The Americans’ Keri Russell on the Best (and Worst) Parts of Spying for the KGB
Each week on Slate’s TV Club Insider podcast, the creators, cast, and crew of The Americans reveal behind-the-scenes details about the making of the FX drama’s third season.
In this installment about the sixth episode, “Born Again,” Keri Russell, who stars as Russian spy Elizabeth Jennings, joins script coordinator Molly Nussbaum and executive producers Joel Fields and Joe Weisberg to discuss on-set challenges, the best (and worst) part of wearing so many disguises, and her own personal contributions to the crafting of a scene.
This Year’s MTV Movie Awards Might Be Better Than the Oscars
On April 12, the MTV Movie Awards will dole out a “golden popcorn” statuette for “Best Shirtless Performance.” There will be no acknowledgments for cinematography, writing, or directing. That is to say: these are not Serious Film Awards and don’t pretend to be. But this year, I’d argue that the MTV Movie Awards somehow stumbled into a better lineup than the 2015 Oscars.
The list of MTV Movie Award nominees, announced yesterday, includes nods to Ellar Coltrane of Boyhood and David Oyelowo of Selma, both unforgettable performances that were overlooked by the Oscars. The Academy famously shut out people of color from all 20 acting nominations this year. MTV’s much longer list of acting nominees is pretty white, too, but it includes not just Oyelowo, but Chris Rock, Kevin Hart, Zoe Saldana, Rosario Dawson, and J. Lo. And there are plenty of new faces, too, including apparently real people named “Dylan O’Brien” and “Halston Sage.” Oh, and Meryl Streep, too—it’s still an awards ceremony, after all.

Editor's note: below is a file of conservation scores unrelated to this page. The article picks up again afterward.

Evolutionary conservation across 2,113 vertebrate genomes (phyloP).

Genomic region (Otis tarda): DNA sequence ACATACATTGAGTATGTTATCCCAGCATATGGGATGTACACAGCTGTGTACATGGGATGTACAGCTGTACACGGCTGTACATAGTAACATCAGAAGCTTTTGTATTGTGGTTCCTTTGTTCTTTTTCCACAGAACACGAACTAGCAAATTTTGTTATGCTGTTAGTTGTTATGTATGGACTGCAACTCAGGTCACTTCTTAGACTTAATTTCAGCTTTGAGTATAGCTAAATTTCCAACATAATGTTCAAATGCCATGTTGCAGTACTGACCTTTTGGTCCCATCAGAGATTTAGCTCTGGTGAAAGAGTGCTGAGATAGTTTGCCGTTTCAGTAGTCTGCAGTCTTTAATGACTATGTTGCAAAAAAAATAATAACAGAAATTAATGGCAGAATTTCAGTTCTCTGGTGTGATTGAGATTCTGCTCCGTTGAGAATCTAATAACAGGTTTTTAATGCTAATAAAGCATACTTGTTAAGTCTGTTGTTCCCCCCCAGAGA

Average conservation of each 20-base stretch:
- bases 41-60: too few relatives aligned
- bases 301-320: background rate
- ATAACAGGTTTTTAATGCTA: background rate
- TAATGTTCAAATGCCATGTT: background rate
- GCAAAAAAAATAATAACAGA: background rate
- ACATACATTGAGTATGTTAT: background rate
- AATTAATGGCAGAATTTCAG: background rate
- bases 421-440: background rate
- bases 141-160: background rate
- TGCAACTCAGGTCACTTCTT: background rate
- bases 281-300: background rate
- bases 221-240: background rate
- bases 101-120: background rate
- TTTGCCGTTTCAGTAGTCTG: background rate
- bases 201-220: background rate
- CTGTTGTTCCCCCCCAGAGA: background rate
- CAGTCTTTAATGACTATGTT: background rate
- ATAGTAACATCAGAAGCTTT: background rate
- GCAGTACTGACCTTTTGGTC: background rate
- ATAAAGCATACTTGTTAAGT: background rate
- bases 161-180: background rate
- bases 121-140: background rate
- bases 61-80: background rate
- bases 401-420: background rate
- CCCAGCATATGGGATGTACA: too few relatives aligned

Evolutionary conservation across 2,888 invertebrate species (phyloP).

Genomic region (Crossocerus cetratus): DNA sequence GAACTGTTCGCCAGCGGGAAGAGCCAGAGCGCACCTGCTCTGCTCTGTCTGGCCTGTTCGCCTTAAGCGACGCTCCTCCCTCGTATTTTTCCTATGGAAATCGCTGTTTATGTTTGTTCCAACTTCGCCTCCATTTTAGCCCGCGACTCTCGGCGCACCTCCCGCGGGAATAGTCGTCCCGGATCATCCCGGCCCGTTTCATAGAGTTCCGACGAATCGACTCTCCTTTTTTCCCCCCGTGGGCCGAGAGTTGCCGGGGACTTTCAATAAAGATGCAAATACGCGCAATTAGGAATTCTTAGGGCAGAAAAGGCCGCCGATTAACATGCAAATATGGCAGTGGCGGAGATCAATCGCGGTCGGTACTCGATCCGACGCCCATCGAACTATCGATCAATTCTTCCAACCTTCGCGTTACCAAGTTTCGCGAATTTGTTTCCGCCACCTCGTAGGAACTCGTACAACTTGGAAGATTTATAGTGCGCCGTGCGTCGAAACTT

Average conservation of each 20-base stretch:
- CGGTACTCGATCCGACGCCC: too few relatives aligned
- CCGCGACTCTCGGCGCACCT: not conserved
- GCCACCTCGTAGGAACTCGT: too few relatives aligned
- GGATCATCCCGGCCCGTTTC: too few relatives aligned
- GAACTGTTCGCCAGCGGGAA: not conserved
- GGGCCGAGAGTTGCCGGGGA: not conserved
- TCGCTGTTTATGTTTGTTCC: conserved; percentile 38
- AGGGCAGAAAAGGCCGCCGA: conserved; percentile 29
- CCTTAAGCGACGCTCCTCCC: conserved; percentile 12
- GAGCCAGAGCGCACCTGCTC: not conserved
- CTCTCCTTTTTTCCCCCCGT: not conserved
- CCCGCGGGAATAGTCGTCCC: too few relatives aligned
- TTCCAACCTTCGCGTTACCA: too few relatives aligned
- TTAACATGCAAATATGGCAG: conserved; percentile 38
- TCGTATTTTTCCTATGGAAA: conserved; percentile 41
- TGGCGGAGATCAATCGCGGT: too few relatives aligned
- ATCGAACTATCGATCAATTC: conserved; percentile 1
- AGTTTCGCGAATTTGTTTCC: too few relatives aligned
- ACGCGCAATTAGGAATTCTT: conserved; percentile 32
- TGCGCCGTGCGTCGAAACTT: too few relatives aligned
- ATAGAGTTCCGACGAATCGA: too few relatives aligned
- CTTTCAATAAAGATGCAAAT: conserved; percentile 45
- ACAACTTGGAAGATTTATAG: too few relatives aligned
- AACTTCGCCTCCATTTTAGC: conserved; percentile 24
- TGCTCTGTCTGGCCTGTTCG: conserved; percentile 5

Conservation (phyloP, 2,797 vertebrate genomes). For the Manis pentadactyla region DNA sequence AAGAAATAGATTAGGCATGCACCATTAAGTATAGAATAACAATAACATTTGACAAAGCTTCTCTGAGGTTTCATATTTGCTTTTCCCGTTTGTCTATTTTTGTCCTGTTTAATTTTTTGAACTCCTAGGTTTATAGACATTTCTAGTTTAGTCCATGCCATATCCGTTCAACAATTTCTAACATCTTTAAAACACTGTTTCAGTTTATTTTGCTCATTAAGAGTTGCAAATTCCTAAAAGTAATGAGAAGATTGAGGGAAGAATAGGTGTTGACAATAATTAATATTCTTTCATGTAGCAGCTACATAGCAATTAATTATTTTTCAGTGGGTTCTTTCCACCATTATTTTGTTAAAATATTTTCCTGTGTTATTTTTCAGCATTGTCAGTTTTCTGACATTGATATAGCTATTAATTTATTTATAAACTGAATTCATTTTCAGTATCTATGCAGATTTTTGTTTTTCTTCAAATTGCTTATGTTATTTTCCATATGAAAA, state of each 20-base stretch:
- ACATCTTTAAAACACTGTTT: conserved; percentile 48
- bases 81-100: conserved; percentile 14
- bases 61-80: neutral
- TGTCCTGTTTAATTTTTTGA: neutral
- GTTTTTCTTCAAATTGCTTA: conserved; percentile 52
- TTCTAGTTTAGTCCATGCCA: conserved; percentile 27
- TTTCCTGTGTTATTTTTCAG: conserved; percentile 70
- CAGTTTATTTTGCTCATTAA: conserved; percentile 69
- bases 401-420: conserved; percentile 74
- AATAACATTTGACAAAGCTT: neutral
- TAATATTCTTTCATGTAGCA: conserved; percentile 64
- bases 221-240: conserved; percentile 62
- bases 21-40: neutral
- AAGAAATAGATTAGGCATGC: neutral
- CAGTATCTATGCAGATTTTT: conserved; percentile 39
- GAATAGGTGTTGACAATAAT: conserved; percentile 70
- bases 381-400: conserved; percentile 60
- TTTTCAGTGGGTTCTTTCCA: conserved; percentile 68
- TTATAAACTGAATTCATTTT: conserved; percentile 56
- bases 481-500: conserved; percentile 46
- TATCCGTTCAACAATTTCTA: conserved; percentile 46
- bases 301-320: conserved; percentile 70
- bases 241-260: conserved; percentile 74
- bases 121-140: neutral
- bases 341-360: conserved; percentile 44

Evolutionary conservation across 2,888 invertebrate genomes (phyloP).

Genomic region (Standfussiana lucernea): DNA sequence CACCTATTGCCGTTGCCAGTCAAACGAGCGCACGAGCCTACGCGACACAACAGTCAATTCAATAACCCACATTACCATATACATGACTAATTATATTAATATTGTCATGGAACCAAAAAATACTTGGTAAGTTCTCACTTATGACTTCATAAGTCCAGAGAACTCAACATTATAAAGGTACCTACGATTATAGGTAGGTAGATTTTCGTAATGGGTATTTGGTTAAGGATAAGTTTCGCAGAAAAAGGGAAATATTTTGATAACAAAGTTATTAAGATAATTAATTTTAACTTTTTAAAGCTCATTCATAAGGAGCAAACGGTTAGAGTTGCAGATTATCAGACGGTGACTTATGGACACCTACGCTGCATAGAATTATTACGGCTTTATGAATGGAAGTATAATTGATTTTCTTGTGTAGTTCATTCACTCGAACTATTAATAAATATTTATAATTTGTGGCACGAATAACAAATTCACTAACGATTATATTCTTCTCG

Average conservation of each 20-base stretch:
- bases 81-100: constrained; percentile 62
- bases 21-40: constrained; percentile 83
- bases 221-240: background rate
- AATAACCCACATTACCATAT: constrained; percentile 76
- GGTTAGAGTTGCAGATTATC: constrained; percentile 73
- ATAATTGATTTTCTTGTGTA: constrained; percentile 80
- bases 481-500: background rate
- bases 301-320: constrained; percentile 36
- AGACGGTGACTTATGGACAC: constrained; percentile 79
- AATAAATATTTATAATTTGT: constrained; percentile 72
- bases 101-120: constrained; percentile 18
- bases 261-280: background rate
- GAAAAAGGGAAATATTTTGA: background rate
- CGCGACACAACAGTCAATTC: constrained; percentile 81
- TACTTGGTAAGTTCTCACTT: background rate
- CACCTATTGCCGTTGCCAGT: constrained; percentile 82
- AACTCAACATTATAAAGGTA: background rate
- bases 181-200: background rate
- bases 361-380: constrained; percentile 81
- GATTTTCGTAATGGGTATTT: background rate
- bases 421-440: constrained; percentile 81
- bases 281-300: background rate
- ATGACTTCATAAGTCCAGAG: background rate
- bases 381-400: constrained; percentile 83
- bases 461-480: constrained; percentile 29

Your TV Small-Talk Is Ruining Dinner Parties
I must not be the only one who dreads that turn around the table at a dinner party when someone fills a minor silence with the go-to question of our time. “Have any of you been watching Walking Dead?” he’ll ask, unless it’s, “Have any of you been watching Downton Abbey?” or, have any of you been watching any other show that people like to like? If you take the bait — and someone always does — the night soon descends into palaver. No more news about your friends, no more funny anecdotes or gossip, no more open, honest sharing of the soul. Once you and your friends have started down the track of TV talk, there’s rarely any change of course, except to shift the target of communal praise from one amazing show to another, even more amazing one. “Yeah, but have you been watching Homeland?” “Yes, oh my God, SO GOOD.”
Ian McKellen Makes a Very, Very Good Old Sherlock Holmes
A new Sherlock Holmes adaptation is rarely surprising: Guinness World Records once deemed the detective history’s most portrayed literary character, with over 200 film and TV appearances by over 70 actors. Those actors each approached the character differently, and most played Holmes in his middle-aged prime. But whither old Sherlock? According to Arthur Conan Doyle’s canon, Holmes retires to a sleepy English town and takes to beekeeping, a delightful career coda that never gets screen treatment.
Enter Sir Ian McKellen. In Mr. Holmes, the actor plays an ageing Sherlock befriended by his housekeeper’s son and consumed by one last mystery.
The Best Teen Movie Ever Made About Cyberbullying? The Duff.
In the new teen film The Duff, Bianca (Mae Whitman) walks down the hallways of her high school, surrounded by gawking classmates. They snicker at their smartphones, watching a video of Bianca swooning over her crush, Toby. Then the camera cuts to a short scene in which two girls on the high school’s front lawn discuss how embarrassing this video must be for Bianca with convincing sympathy—only to turn to each other and quickly agree to send it to everyone they know.